This is absolutely one of my most favourite sculptures. You can find it Queen Victoria Gardens, Melbourne. By John Edward Robinson, it’s a sculpture in bronze and dates to 1974. As you can see in the image above, the entire sculpture is balanced on just one foot, which I think is extraordinary. An incredible display of the understanding of physics and gravity — plus, the sculpture is so alive and so vivid, you expect him to move, to complete that throw. More about the sculpture and the artist here.
Posted as part of Sculpture Saturday. Check it out: “This challenge is all about photographing art whether it be in a museum or out on the street. Another interpretation is things be they natural or manmade that resemble sculpture when photographed.”
(And if you’ve wondered about my blogging silence, August has been a busy month for me, as I’ve moved house and had a wretched “lurgy”, so have been rather self-absorbed!)
“Blues” in two senses of the word: the colour, and the melancholy. Back in Sydney now, and although we have a cloudless sky and a sparkling ocean, it’s not the same. The spectre of work tomorrow hangs heavy — and my view can never match this.
The theme for July Squares is Blue.
Watching this fairly small ferry heading for this very large fog bank, I wondered what it must be like on board — one minute you’re in early morning sunshine, the next your visibility is zero!
These Australian lizards really are known as Thorny Devils (also mountain devil, thorny lizard, thorny dragon, moloch; scientific name Moloch horridus). It would take a brave predator to mess with them!
March’s square theme is Spiky Squares (spiky, jagged, pointy, bristly, serrated, prickly, spiny, and/or barbed)
Do you know the term ‘sundowner’? There is a plethora of definitions, including a transient worker, a type of apple, and someone who has sundowning (a symptom of Alzheimer’s disease and other forms of dementia). I’m referring to the much more pleasant meaning of “an alcoholic drink taken at sunset”. This is more very late afternoon than actual sunset — a pre-sundowner, if you will. The photo was taken at Ettalong, a small waterside community north of Sydney where I tend to go for a weekend each April to savour summer’s last gasp. I love sitting at this waterside bar/restaurant, watching the tide and the birds and the people on the sands. Autumn hasn’t gripped us yet, but I do fear summer is on the way out — and I’ve already booked my holiday apartment for April.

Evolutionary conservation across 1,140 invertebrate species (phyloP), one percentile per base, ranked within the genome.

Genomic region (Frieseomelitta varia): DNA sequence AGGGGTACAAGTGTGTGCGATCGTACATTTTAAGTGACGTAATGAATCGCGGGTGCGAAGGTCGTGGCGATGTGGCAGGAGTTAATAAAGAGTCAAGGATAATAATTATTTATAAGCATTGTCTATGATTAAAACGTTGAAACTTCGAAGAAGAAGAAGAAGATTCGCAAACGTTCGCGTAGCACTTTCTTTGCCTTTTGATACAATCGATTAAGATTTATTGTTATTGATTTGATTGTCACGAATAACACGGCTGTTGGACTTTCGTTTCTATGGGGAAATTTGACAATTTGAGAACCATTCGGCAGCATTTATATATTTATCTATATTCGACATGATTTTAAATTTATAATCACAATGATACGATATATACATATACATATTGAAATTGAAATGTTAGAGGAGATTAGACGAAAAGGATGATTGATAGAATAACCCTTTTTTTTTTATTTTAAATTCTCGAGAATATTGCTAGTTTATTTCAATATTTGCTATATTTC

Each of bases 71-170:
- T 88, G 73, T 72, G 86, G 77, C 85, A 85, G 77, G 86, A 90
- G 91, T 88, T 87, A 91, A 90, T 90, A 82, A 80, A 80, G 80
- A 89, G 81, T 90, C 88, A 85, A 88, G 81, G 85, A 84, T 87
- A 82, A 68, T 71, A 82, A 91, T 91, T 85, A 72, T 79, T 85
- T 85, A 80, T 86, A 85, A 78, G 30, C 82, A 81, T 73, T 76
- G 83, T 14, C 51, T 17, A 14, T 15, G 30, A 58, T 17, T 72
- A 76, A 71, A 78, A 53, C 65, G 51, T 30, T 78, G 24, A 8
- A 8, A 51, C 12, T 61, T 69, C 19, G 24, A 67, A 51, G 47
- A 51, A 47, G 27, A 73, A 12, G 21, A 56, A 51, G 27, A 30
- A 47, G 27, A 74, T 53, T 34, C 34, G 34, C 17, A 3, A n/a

If you ride The Ghan the 2,977km (1,850 miles) from Darwin to Adelaide, as a friend and I did in August 2016, you will stop at Manguri in South Australia. There is nothing in Manguri. There isn’t even a train station. This enormous train, which on average is 774m (2,540ft) long but can be up to 1,096m (3,595ft), slowly — very slowly — sighs to a halt in the desert. Manguri is, however, the gateway to Coober Pedy, aka the opal capital of the world. And when passengers return from touring the mines, the underground houses, the underground church, and the desert golf course, they gather beside the train for drinks and nibbles as the sun sets (feature photo at top). Quite marvellous.
This stop also gives an unprecedented opportunity to get up close to the train without stations or fences or people getting in the way, although a rather belligerent guard did prevent me from walking across the track to take a photo that included the entire train stretching away into the distance around the bend. (It’s the middle of a desert, I hardly think that another train would have taken me unawares!!) So although The Ghan’s vanishing point is not quite as impressive as it should be, the train itself most assuredly is.